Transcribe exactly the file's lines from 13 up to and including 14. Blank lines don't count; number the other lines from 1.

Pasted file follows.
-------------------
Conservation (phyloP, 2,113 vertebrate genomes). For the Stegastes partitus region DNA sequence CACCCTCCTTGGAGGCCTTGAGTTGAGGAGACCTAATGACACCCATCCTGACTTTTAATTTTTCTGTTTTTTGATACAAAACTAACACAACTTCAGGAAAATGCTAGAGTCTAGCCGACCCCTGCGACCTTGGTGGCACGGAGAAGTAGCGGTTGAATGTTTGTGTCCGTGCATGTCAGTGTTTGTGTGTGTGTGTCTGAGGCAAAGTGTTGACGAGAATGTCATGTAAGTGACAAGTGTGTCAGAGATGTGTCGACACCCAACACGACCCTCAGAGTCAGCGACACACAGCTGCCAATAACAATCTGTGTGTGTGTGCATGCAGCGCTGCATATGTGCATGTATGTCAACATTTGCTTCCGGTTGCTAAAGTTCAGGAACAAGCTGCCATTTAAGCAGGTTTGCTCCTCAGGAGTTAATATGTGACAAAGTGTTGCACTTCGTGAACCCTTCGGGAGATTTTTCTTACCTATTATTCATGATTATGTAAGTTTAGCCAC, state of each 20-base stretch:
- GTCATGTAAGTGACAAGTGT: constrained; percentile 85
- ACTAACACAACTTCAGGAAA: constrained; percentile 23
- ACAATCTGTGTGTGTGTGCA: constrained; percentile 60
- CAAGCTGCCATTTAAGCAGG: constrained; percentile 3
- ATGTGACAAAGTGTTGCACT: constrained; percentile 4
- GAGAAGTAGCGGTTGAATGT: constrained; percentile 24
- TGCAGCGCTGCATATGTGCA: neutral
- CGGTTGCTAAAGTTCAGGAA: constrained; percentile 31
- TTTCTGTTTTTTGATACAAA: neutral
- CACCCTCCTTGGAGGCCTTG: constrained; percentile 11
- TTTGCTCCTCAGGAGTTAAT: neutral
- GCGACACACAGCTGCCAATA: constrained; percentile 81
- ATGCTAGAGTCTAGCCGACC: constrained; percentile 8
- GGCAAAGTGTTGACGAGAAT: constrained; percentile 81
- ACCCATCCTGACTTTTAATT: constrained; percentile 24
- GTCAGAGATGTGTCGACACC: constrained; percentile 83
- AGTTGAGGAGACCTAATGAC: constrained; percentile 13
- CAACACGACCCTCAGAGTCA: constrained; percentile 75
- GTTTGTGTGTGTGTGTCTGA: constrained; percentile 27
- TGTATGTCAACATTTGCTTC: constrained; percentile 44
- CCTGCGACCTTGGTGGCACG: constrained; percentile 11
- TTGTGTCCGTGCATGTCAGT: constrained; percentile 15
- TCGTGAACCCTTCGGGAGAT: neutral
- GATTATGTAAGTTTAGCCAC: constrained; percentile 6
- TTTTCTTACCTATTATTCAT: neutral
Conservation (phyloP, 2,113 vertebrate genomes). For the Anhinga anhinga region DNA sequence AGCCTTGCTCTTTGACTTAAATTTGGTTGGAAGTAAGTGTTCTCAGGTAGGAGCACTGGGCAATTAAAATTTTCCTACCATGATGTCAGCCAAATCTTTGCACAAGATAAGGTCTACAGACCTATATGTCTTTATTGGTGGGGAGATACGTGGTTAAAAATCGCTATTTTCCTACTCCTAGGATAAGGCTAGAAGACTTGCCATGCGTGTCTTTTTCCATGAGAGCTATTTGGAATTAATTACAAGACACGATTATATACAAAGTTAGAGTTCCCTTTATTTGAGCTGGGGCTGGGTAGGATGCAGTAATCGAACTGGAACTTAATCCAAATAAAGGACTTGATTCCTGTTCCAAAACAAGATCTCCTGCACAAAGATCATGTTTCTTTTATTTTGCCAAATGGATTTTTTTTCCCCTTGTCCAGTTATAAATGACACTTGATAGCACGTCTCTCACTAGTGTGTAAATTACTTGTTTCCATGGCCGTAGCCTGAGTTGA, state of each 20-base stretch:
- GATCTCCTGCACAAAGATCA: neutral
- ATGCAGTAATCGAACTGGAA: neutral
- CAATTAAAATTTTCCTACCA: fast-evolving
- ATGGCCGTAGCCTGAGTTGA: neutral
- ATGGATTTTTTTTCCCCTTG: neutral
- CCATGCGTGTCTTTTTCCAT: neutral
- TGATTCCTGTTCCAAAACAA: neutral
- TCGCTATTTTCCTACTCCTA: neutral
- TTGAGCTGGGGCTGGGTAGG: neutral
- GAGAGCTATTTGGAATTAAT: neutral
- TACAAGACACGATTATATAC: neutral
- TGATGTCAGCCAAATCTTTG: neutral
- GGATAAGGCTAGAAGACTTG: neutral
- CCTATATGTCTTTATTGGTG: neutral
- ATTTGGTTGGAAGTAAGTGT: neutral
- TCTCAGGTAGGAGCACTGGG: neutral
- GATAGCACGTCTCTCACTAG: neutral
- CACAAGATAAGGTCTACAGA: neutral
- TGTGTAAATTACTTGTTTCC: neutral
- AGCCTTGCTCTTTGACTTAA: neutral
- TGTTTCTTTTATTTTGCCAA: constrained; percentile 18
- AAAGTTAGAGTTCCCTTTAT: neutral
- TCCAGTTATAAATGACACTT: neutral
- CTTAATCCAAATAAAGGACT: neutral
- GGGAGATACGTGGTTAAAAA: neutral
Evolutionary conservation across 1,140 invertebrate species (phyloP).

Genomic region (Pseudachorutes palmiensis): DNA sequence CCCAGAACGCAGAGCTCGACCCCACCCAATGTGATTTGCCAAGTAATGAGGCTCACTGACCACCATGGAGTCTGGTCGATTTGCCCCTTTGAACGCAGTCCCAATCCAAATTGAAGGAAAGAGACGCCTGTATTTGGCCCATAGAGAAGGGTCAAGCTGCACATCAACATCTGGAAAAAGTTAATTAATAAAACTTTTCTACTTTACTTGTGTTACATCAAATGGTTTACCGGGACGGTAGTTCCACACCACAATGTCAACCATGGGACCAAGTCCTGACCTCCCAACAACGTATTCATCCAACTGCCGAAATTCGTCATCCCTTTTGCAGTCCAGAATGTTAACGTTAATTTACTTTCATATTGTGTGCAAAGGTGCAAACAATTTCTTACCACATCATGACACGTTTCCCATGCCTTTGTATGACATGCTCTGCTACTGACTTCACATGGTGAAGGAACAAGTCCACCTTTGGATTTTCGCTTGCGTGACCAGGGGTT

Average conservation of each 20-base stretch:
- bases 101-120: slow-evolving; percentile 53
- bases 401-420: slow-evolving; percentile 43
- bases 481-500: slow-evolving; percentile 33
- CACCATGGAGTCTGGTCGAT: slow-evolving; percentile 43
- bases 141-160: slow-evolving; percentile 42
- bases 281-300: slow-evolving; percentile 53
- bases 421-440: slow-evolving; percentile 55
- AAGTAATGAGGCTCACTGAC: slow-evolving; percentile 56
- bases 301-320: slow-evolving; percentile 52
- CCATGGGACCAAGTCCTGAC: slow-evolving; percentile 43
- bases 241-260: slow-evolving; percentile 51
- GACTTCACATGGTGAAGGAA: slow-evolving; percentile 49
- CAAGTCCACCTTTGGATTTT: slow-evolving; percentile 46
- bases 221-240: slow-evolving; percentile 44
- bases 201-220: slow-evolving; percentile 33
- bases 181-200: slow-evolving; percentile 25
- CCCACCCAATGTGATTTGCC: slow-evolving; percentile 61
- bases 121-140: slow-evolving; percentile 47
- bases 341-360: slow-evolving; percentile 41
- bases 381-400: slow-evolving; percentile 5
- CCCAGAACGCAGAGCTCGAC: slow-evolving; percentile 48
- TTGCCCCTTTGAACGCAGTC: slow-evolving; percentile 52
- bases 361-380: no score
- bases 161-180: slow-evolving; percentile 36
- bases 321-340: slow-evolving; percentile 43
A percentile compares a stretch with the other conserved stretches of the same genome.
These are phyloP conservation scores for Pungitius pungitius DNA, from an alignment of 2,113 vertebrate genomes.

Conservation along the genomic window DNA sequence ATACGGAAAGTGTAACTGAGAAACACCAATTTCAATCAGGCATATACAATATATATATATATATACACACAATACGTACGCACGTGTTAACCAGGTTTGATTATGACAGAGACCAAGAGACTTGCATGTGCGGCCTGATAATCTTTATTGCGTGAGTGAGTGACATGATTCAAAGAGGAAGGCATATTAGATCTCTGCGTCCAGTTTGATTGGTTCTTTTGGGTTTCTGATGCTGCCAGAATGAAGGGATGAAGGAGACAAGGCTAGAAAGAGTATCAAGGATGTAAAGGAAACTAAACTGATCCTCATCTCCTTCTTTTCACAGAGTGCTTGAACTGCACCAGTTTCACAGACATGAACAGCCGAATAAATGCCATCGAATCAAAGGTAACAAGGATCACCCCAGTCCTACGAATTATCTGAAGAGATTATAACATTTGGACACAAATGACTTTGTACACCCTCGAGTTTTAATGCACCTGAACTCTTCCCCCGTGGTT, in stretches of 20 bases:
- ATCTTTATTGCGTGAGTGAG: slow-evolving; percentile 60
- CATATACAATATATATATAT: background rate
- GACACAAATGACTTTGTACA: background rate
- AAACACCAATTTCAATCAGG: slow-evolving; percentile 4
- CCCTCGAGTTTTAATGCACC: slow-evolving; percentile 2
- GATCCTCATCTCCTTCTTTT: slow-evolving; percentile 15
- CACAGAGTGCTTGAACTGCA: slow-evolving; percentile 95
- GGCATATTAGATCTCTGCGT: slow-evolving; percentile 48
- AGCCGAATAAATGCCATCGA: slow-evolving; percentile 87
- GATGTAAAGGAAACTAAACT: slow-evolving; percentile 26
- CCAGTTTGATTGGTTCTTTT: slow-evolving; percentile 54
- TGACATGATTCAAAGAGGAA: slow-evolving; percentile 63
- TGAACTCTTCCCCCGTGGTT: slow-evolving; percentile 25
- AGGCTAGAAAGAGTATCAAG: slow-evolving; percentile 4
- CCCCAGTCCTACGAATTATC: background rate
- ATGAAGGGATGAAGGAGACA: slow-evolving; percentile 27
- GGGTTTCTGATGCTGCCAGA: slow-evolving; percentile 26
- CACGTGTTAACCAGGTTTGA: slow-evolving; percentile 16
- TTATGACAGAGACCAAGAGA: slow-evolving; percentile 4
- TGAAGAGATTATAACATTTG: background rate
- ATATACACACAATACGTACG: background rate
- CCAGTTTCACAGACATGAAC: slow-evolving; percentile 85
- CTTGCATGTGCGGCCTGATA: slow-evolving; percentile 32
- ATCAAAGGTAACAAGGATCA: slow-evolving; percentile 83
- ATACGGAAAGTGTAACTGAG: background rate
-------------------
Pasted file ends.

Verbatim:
- GCGACACACAGCTGCCAATA: constrained; percentile 81
- ATGCTAGAGTCTAGCCGACC: constrained; percentile 8